And this is where Caroline (who calls herself ordinary, silly girl) really shines:

Emotional pain is a funny old thing isn’t it? It is made worse when we focus on it and yet that’s exactly what we do! Over and over. We don’t like it of course because it hurts us. Sometimes we can lose ourselves in temporary distraction to avoid it. It can be acute, all-consuming and then just disappear in a flash of its own lie, or it can be chronic and deep, lingering on, sometimes for a lifetime. It hides itself in our comfort and is a master of disguise, attaching itself to things we value. How we react to our pain can give it the power to be master over us, govern our choices, mislead us into thinking that its the most important aspect of our emotional well-being and we set our minds to making it go away. We are constantly try to vanquish it.

But … what if we say no? What if we let it stay, like a whining dog who keeps pawing at our legs. Let’s say you can put it on a leash and tie it to the chair. It’s still there being noisy and demanding, but now you can get on with other more important things. It can become a background noise as you get used to it and after awhile its presence stops bothering you. Eventually you can see it as a measure of the importance of something lost, something no more. It can now be embraced as a friend, a part of your regard, something that gives meaning and value to the events in your life.

Damn. This is brilliant stuff.

Because nobody expects you to banish your pain, ignore it, cover it up with makeup or ship it off to Alaska. When you’re hurting, you’re hurting. But I love this concept of tying it up. Taking control of it. Yes, you know it’s there, yes you know it’s probably hanging around for awhile and yes if you really feel the need you can go pet it anytime you like. But you are now in charge. And if you feel like it by golly you can just go do something else for awhile, knowing the pain will be there panting and whining the moment you need to scratch its ears.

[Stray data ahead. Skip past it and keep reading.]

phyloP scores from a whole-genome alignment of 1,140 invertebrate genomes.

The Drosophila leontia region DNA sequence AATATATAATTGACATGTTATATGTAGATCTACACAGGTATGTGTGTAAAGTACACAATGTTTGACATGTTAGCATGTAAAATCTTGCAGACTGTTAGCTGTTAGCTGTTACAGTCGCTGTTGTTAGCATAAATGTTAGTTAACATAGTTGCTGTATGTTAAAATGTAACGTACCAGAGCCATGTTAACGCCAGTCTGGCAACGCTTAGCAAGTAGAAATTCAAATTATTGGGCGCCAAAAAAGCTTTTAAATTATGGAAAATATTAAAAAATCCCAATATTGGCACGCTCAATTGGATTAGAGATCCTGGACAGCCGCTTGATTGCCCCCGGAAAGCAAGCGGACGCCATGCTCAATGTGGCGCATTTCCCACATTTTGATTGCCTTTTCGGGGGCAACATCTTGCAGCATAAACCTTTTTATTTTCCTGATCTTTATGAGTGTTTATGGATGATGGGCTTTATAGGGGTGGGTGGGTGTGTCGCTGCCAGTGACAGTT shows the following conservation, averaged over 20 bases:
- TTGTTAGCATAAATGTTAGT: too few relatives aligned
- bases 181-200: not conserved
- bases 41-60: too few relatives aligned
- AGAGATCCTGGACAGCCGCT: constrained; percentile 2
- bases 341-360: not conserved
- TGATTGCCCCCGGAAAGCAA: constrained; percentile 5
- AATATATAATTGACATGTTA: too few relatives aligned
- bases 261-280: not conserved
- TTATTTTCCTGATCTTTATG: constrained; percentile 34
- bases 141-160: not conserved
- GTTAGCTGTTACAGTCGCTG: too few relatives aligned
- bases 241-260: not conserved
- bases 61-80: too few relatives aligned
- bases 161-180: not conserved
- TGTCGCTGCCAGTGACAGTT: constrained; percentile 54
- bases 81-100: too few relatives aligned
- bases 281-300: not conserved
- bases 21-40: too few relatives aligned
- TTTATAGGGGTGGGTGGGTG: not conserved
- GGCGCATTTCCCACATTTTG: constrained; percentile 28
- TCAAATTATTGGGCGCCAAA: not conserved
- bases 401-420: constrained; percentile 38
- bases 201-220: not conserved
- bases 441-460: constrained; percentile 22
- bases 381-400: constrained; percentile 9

This of course takes huge mental acuity. You cannot allow the pain to control your thoughts, your feelings, your actions and your responses. Many people think this is impossible. Many people (especially those in pain) assume that our feelings and our thoughts are just there. Nothing to be done. They just show up willy-nilly and take charge of our soul. We are at their mercy.

Nope. Put them all on that leash. Do it consciously. Do it every day consciously. It’s like working out at the gym. Pretty soon, if you do the work, you will be in charge of your pain.

And then YES that pain will become background noise and that is exactly what you want. You may never drown it out completely. Some pains are just persistent that way. But YOU will be the master because dammit you own the leash, you own the chair it’s tied to and you have all the food. Feed it or not, your call. Just don’t untie it.

Because you being in charge is the first step out of victim-hood. You being in charge is the first step to letting go of the pain and focusing instead on that exciting new road to happiness. It is there, trust me. There is always a new road to happiness. But you must be available for it.

Thank you, Caroline. Like I said … brilliant. Now let’s have some wine …

About winesoakedramblings - The Blog of Vickie van Dyke

Writing is therapy. Wine is therapy. Writing while drinking wine is the best therapy. Reading while drinking can also be fun. Thanks for stopping by. ~Vickie